Psalm 108

A Song or Psalm of David.

Psalm 108: This psalm is composed of fragments from two other psalms. The first section (verses 1-5 is taken from 57:7-11) the second section (verses 6-13, is taken from 60:5-12), with little change in the wording of either fragment. Though taken from psalms of individual lament (chapter 57), and national lament (chapter 60), the present psalm is composed of the most positive sections of confidence in both. The resulting work is a psalm of victory that only briefly alluded to the nation’s lament, namely, their ever-present enemies (verses 12-13).

Verses 1-13: David combines portions of his own previously written (Psalms 57 and 60), to make up this psalm commemorating God’s victories (verses 1-5 are from 57:7-11; verses 6-13 are from 60:5-12). He deleted the laments that began each psalm (57:1:6 and 60:1-4), while combing his own words of exaltation and confidence in God with only slight word variation. No specific historical occasion behind this psalm is given (see notes on Psalms 57:7-11 and 60:5-12).

I.          Personal Exaltation of God (108:1-5).

II.         Personal Confidence in God (108:6-13).

Present distress makes it seem as if God has abandoned His people, but they remain dear to Him.

Verses 1-13: We may usefully select passages from different psalms, as here (Psalms 57; 60), to help our devotions, and enliven our gratitude. When the heart is firm in faith and love, the tongue, being employed in grateful praises, is our glory. Every gift of the Lord honors and profits the possessor, as it is employed in God's service and to his glory. Believers may pray with assured faith and hope, for all the blessings of salvation. Which are secured to them by the faithful promise and covenant of God. Then let them expect from him help in every trouble, and victory in every conflict. Whatever we do, whatever we gain, God must have all the glory. Lord, visit all our souls with this salvation, with this favor which thou bearest to thy chosen people.

Psalm 108:1 "O God, my heart is fixed; I will sing and give praise, even with my glory."

From here to Psalm 108:6 (the words are taken out of Psalm 57:7), which see:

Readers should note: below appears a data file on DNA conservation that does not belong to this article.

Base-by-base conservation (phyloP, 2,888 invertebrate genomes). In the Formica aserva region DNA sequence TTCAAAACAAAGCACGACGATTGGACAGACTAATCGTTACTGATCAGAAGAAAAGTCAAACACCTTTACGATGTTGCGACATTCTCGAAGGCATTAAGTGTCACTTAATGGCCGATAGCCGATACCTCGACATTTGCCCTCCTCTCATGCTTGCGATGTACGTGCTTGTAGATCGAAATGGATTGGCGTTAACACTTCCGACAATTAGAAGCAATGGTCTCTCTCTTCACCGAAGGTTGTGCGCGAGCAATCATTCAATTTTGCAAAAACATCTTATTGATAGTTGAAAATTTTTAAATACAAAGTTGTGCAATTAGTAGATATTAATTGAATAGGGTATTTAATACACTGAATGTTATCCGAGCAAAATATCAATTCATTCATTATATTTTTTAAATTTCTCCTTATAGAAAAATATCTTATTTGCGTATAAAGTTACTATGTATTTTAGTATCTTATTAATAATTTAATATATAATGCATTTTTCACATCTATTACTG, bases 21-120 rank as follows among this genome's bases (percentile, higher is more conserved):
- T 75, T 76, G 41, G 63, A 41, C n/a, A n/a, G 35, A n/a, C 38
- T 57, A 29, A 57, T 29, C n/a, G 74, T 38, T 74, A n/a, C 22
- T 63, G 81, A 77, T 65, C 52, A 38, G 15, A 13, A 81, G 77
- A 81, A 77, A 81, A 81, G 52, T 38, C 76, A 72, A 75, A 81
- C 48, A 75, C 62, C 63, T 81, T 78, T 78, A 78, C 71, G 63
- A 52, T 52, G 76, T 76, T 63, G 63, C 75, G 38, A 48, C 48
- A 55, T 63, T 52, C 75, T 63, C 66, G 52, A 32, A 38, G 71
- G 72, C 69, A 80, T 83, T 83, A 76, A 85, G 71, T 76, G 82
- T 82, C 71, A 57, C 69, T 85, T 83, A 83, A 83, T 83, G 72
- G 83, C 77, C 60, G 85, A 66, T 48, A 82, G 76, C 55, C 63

"Even with my glory": My tongue (in Psalm 57:8), it is read, "awake up my glory" (see note on Psalm 57:7).

The one thing that set David aside from other sinners, was that his heart was always stayed upon God. Even though he fell to the temptation in the flesh with Bath-sheba, he still desired in his heart to please God. The first few verses of this Psalm are found in an earlier Psalm. I will not even give you the number, because I feel that God would have us look at it again. Perhaps with another view, or He would not have it here. When David says his heart is fixed, it means unmovable. He has determined in his heart to praise and worship God in song, as well as prayer. There are so many distractions in this world today, that if we are ever to pray or praise, we have to determine in our heart that we will do it regardless of the distractions.

Psalm 108:2 "Awake, psaltery and harp: I [myself] will awake early."

This is copied without change (from Psalm 57:8).

I love this particular verse, because my favorite time to fellowship with God is at three A.M. It seems the fellowship is better, if it is first, before any of the hustle of the day starts. David is saying, before anything else begins he plays and sings praises to God.

Psalm 108:3 "I will praise thee, O LORD, among the people: and I will sing praises unto thee among the nations."

This is taken from (Psalm 57:9). The only change is the substitution here of the name (יהוה Yahweh for אדני 'Adonāy). Why that change was made is unknown.

The other verse was speaking of a private time with the LORD, and this verse is speaking of public praise and worship. David is saying, that he is not ashamed to praise God publicly. This seems that David not only praises God there in his place of worship, but tells other nations of the greatness of God as well. He even sings praises in these other nations.

Psalm 108:4 "For thy mercy [is] great above the heavens: and thy truth [reacheth] unto the clouds."

This is taken from (Psalm 57:10). The only change is in the expression "above the heavens," instead of "unto the heavens." The sense is essentially the same. The particular idea here, if it differs at all from the expression in (Psalm 57:1-11), is, that the mercy of God seems to "descend" from heaven upon man, or "comes down" from on high.

Not that he needs to, but David gives the reason for his worship and praise of the LORD here. This is possibly, the subject of his praises as well. David is saying in this, that the truth of God is the same in the heavens as it is on the earth.

Psalm 108:5 "Be thou exalted, O God, above the heavens: and thy glory above all the earth;"

This is taken from (Psalm 57:11). The only change in the Hebrew is in the insertion of the word "and," "and thy glory above all the earth."

David is speaking a desire for all the earth to worship God here. David is expressing again, that there is no greater. He is above all in heaven as well as the earth. Glory to God in the highest. We really do not know just how high up God dwells, but we do know that there is no one above Him.

2 Corinthians 12:2 "I knew a man in Christ above fourteen years ago, (whether in the body, I cannot tell; or whether out of the body, I cannot tell: God knoweth;) such a one caught up to the third heaven."

Psalm 108:6 "That thy beloved may be delivered: save [with] thy right hand, and answer me."

The word rendered “beloved” and the verb rendered “may be delivered” are both in the plural, showing that the reference is not to an individual but all of God’s people.